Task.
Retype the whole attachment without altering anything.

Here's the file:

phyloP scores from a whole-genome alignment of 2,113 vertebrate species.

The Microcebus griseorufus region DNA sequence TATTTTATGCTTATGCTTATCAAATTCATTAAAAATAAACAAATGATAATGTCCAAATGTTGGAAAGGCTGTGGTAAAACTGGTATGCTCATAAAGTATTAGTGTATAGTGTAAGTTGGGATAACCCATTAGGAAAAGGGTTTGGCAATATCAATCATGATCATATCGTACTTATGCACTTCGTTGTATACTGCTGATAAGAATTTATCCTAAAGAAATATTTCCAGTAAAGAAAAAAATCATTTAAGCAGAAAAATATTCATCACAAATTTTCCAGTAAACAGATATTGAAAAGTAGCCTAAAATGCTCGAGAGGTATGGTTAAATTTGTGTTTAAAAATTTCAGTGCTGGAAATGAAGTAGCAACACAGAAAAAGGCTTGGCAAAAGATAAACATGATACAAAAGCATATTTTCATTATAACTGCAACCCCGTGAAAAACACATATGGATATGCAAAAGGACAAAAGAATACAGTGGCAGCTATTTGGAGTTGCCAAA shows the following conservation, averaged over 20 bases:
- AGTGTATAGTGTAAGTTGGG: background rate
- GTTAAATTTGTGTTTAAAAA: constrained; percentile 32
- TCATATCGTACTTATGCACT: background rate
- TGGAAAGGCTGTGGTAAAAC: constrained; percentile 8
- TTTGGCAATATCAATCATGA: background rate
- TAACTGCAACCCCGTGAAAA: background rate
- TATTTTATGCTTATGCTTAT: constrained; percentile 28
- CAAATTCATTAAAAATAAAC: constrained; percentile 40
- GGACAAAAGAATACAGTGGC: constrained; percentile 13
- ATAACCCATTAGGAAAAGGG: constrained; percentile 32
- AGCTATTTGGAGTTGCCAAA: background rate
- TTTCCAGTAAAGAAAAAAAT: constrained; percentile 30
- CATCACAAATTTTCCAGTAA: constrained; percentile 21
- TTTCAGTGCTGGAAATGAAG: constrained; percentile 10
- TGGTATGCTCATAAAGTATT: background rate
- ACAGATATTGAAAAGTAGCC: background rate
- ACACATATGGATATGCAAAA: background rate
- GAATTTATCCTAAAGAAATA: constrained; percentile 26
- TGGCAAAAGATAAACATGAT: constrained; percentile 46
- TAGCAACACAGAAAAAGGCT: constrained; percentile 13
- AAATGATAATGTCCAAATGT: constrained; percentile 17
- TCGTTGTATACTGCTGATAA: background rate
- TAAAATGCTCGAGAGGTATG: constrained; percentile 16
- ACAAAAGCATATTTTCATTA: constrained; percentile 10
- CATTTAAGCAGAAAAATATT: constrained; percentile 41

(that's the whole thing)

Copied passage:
phyloP scores from a whole-genome alignment of 2,113 vertebrate species.

The Microcebus griseorufus region DNA sequence TATTTTATGCTTATGCTTATCAAATTCATTAAAAATAAACAAATGATAATGTCCAAATGTTGGAAAGGCTGTGGTAAAACTGGTATGCTCATAAAGTATTAGTGTATAGTGTAAGTTGGGATAACCCATTAGGAAAAGGGTTTGGCAATATCAATCATGATCATATCGTACTTATGCACTTCGTTGTATACTGCTGATAAGAATTTATCCTAAAGAAATATTTCCAGTAAAGAAAAAAATCATTTAAGCAGAAAAATATTCATCACAAATTTTCCAGTAAACAGATATTGAAAAGTAGCCTAAAATGCTCGAGAGGTATGGTTAAATTTGTGTTTAAAAATTTCAGTGCTGGAAATGAAGTAGCAACACAGAAAAAGGCTTGGCAAAAGATAAACATGATACAAAAGCATATTTTCATTATAACTGCAACCCCGTGAAAAACACATATGGATATGCAAAAGGACAAAAGAATACAGTGGCAGCTATTTGGAGTTGCCAAA shows the following conservation, averaged over 20 bases:
- AGTGTATAGTGTAAGTTGGG: background rate
- GTTAAATTTGTGTTTAAAAA: constrained; percentile 32
- TCATATCGTACTTATGCACT: background rate
- TGGAAAGGCTGTGGTAAAAC: constrained; percentile 8
- TTTGGCAATATCAATCATGA: background rate
- TAACTGCAACCCCGTGAAAA: background rate
- TATTTTATGCTTATGCTTAT: constrained; percentile 28
- CAAATTCATTAAAAATAAAC: constrained; percentile 40
- GGACAAAAGAATACAGTGGC: constrained; percentile 13
- ATAACCCATTAGGAAAAGGG: constrained; percentile 32
- AGCTATTTGGAGTTGCCAAA: background rate
- TTTCCAGTAAAGAAAAAAAT: constrained; percentile 30
- CATCACAAATTTTCCAGTAA: constrained; percentile 21
- TTTCAGTGCTGGAAATGAAG: constrained; percentile 10
- TGGTATGCTCATAAAGTATT: background rate
- ACAGATATTGAAAAGTAGCC: background rate
- ACACATATGGATATGCAAAA: background rate
- GAATTTATCCTAAAGAAATA: constrained; percentile 26
- TGGCAAAAGATAAACATGAT: constrained; percentile 46
- TAGCAACACAGAAAAAGGCT: constrained; percentile 13
- AAATGATAATGTCCAAATGT: constrained; percentile 17
- TCGTTGTATACTGCTGATAA: background rate
- TAAAATGCTCGAGAGGTATG: constrained; percentile 16
- ACAAAAGCATATTTTCATTA: constrained; percentile 10
- CATTTAAGCAGAAAAATATT: constrained; percentile 41